movies, writing movies, and acting. I’m so passionate for the arts and
theater, especially because my grandfather was an arts teacher. He was
an actor, as well. So it’s in me, and it’s in me to get better. My
objective would be to go along the more credible side of… you know, not
necessarily do reality TV, but do movies. I write my own screenplays
and I just got done writing -- and acting in and directing -- my own short
film, so that’s what it’s all about for me: the creative side of
things. As long as I’m creatively involved, I’ll do something. And who
knows, the next [place] you may see me…is on Broadway.
 
Do you have something lined up for Broadway?
Not
necessarily, because I’m on tour for the next six to eight months, but
after we’re done with the tour, that’s what I’m talking about. Either
Broadway or the West End in London.
 
What’s your movie about?

It’s
a thriller-horror sort of thing. I’m fascinated by the paranormal; I
have been my whole life. So it touches on the paranormal side of
things, but more from a subtle, love-story approach. It’s the first
movie [I’ve ever done], so it’s not going to be perfect, but I did
everything myself so that I could learn it and experience it. I did all
the casting myself, I did all the budgeting myself -- I did everything. I
worked it out, paid my money. I directed it. It was very guerrilla-style
filming, but the idea was to experience it and see if I really loved
it. And that’s why I’m going to continue to write and, when I get time,
direct my own things. I do want to come to it from the darker side of
me. That’s a side that I don’t get to show often because I am from a
pop…a lighter side when it comes to my music. So it gives me a chance
to be the Mr. Hyde.
 
Sounds like you like to keep busy.
I’m always busy. Fitness is my other number 1 priority.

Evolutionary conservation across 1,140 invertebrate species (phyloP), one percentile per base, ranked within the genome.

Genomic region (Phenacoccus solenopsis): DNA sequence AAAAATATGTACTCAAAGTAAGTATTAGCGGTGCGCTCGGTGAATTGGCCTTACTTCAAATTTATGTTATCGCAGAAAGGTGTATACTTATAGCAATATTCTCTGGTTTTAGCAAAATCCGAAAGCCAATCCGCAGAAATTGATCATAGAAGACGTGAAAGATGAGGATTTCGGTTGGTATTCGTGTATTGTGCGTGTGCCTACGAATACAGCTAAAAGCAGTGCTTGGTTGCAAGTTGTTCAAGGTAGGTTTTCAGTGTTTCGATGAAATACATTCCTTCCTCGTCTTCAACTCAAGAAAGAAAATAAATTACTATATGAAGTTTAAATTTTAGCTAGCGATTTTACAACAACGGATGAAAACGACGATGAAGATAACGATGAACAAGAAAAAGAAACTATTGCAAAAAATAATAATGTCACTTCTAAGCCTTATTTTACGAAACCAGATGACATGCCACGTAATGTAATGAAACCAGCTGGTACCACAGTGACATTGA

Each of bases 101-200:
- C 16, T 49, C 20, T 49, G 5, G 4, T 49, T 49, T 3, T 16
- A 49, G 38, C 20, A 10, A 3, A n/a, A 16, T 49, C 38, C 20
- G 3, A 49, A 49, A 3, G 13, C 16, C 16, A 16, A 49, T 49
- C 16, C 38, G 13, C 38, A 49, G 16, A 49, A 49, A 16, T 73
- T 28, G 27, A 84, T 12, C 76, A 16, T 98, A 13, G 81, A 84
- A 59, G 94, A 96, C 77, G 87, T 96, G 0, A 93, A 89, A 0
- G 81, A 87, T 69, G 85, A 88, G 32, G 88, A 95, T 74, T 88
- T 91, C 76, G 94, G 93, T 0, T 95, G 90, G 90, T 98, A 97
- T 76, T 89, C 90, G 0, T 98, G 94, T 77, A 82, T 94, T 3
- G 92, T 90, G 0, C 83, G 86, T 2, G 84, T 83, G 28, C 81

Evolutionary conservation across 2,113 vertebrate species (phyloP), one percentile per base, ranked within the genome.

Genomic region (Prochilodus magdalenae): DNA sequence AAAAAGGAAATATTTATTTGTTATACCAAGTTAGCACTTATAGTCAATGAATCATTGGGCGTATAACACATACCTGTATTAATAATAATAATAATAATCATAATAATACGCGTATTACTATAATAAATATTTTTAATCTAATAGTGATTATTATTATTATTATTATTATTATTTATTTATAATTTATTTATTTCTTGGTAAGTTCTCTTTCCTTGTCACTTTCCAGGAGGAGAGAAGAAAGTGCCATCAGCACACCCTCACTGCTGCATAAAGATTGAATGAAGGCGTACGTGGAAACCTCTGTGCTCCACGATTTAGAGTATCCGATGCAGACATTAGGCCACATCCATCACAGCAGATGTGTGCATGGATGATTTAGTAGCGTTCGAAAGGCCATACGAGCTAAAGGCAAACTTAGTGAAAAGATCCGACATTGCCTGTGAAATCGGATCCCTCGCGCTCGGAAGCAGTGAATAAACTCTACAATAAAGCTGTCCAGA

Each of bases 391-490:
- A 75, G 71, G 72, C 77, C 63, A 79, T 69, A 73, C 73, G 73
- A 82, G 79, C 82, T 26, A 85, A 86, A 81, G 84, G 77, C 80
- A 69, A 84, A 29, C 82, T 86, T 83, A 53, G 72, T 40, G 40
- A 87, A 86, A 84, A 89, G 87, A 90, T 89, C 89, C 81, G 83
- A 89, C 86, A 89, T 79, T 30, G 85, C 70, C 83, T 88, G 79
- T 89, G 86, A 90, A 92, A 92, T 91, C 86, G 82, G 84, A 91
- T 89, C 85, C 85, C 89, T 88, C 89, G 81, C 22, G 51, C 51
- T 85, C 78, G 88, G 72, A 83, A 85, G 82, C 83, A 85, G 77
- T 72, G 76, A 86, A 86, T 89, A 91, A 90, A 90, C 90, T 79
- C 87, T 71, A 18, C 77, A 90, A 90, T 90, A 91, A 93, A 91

Has fitness helped you to overcome your struggles with addiction?

Absolutely.
The number 1 therapy, to help yourself out of depression, is physical
activity. It stimulates the brain and it helps you to overcome that. It
gets your blood flowing. When I started getting physically sound, it
helped me out of the dark holes that I may have been in for whatever
case that may be in the past.














NICK CARTER BACK STREE BOYST X390 (GETTY) | ADVOCATE.COM

You seem like a completely positive person. Do you think of yourself as a role model?

I
wouldn’t necessarily put myself in the role model category. I’m just
doing what I do and if people want to look at me in whatever way, then
that’s fine because I am now living a much better life than I had in
the past. I’ve overcome a lot of things and I am in a better place, so
if they want to respect my triumphs over tribulations, then that’s
great.
 
You did an Advocate “Big Gay Following” interview a few years ago, and years back, in 1997, you were a cover
model for XY, a magazine for gay teens. Not everyone in a boy band
would be so involved with gay press, and these have followed you for
years, for better or worse. If you did something like XY now and you
were the same age and at the same stage in your career, do you think it
would be such a big deal?


I don’t think it would be as much of a big
deal. I really don’t. Honestly, I have so many gay friends, family
members who are gay… it’s not a big deal to me. It may have been a big
deal back in the day when I was young, but, you know, whatever. It’s
part of our culture now and that’s what’s great about it. People accept
it now. I love it.